Atlantic Hockey athletic directors have voted to allow Air Force to become a member of the league, but only if it agrees to certain conditions.
Air Force is currently a member of College Hockey America, a six-team league that currently just meets the minimum NCAA requirements for receiving an automatic bid to the NCAA tournament.
The attraction for Air Force is to join a league with fellow service academy member Army. For Atlantic Hockey, the attraction is to gain an affiliation with another strong entity with a storied history.
The negative, of course, is the cost involved with flying all the way to Colorado Springs, Colo., home of Air Force, for games.
According to sources, Air Force would be accepted to the league on a probationary schedule that would force it to play an imbalanced number of home and road games.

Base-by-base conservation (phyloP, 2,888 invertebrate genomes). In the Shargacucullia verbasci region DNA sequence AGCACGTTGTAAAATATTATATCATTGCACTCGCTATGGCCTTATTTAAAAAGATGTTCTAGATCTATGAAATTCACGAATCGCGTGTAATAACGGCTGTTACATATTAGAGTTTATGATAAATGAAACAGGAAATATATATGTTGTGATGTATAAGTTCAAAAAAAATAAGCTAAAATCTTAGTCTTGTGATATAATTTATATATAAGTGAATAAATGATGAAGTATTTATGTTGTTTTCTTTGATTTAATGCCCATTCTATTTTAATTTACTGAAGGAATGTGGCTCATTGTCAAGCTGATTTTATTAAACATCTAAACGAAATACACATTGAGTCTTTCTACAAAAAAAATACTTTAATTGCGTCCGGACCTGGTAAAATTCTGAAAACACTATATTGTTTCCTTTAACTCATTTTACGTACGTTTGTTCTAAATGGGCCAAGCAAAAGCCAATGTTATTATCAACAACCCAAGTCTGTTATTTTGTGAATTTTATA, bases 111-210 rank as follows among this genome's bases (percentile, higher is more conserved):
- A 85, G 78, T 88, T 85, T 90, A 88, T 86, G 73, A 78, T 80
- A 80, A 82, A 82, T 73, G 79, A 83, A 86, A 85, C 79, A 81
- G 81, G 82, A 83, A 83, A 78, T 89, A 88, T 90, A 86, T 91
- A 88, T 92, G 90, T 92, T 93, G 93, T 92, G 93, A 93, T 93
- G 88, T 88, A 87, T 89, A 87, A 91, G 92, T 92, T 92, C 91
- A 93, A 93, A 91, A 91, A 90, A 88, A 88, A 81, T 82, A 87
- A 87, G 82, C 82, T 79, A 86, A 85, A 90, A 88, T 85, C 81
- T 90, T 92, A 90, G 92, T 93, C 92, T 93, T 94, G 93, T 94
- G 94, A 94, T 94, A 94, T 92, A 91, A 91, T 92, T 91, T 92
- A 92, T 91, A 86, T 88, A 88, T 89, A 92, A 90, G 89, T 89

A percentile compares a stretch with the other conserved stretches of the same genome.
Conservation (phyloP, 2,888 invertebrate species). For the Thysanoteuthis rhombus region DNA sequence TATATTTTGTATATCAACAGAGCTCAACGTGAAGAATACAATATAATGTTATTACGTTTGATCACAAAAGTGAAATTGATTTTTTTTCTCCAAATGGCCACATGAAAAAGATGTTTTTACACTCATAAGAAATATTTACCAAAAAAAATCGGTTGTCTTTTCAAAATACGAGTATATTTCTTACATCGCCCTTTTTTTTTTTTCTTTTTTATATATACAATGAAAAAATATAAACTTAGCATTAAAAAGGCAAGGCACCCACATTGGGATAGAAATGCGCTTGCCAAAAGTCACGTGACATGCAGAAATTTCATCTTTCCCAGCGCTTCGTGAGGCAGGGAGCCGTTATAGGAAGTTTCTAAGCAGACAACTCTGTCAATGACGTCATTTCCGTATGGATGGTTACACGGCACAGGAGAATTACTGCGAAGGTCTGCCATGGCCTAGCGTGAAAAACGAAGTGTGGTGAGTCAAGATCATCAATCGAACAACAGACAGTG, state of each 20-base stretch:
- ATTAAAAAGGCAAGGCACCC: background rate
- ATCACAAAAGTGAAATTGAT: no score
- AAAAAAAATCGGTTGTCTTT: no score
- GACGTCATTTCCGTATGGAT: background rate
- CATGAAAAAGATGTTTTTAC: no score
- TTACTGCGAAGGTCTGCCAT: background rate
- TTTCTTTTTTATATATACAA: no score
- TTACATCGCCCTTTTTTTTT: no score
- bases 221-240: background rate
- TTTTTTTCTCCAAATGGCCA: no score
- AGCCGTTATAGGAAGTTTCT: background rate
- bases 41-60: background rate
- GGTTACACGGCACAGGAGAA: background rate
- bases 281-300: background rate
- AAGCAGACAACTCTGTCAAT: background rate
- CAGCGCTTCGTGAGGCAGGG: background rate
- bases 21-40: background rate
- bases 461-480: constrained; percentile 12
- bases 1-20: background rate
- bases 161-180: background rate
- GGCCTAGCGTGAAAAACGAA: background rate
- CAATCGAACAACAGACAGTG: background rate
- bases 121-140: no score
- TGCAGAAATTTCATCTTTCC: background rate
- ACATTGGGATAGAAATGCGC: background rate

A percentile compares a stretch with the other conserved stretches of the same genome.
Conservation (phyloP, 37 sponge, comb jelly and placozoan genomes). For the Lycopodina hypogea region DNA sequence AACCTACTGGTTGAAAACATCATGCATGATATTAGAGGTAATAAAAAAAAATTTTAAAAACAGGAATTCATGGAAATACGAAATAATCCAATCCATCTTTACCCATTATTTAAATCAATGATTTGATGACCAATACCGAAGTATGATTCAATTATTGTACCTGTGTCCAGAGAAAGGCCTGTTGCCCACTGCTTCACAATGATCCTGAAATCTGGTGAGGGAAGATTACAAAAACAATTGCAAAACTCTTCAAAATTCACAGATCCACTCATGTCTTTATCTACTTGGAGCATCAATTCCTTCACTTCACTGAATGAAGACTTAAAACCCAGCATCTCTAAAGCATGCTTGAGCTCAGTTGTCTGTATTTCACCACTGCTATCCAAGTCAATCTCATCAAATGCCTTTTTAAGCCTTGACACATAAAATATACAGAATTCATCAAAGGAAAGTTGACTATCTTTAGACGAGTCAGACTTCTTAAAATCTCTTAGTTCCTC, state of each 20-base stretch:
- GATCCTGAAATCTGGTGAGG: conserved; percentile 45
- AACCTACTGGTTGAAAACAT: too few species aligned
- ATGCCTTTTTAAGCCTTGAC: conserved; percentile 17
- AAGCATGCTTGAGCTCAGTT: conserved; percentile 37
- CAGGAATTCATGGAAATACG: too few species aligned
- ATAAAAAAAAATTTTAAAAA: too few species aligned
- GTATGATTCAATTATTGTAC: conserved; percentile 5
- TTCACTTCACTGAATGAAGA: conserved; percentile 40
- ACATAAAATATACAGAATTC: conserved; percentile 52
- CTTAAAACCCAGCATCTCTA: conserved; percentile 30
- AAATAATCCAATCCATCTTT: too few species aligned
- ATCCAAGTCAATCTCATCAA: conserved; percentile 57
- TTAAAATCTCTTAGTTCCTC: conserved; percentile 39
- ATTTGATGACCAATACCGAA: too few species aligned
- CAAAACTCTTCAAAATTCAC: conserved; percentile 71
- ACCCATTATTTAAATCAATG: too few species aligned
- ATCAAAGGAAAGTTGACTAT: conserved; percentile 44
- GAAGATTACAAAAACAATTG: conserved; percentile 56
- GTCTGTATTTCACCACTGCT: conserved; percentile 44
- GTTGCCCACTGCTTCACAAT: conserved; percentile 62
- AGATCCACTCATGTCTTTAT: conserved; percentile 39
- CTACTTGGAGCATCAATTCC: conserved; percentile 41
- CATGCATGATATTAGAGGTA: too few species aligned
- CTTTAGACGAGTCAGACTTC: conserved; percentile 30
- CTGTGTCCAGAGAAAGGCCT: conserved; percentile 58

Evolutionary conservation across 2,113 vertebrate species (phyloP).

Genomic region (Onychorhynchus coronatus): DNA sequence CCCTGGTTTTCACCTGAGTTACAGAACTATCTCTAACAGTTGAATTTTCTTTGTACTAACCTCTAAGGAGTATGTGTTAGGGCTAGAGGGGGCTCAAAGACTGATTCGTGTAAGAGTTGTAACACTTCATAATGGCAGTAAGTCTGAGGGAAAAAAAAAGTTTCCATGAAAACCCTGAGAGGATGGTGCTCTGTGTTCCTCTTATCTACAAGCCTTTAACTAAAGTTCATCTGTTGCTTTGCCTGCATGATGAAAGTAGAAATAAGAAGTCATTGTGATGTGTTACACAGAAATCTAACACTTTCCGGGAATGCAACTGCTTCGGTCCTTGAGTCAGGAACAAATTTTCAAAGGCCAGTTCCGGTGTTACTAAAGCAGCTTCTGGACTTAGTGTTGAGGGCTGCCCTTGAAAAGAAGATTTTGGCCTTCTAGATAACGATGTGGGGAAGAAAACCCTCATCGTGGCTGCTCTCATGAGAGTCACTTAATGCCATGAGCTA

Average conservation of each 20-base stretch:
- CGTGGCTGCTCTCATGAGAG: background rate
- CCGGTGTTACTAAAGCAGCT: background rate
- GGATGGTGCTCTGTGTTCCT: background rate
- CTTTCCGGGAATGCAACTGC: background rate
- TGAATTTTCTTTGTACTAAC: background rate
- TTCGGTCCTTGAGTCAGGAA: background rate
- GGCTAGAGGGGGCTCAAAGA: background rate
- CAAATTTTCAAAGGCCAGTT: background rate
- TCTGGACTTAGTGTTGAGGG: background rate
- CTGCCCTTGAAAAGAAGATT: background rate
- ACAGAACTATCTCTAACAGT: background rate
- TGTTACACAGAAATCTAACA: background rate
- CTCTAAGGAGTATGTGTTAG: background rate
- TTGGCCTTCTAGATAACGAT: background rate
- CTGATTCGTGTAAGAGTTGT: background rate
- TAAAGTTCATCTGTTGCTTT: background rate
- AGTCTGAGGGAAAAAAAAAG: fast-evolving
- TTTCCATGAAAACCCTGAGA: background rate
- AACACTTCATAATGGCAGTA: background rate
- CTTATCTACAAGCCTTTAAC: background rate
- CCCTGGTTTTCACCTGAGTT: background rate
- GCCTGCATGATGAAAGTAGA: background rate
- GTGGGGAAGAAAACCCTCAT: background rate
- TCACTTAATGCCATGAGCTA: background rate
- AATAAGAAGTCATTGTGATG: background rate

Air Force is currently deciding whether to accept such an arrangement that would force the Falcons to play more road than home games.
After Findlay dropped its program last year, the CHA was going to be left with just five programs. But the nascent Robert Morris program joined CHA after Atlantic Hockey denied its bid for acceptance there, citing the overall good of college hockey.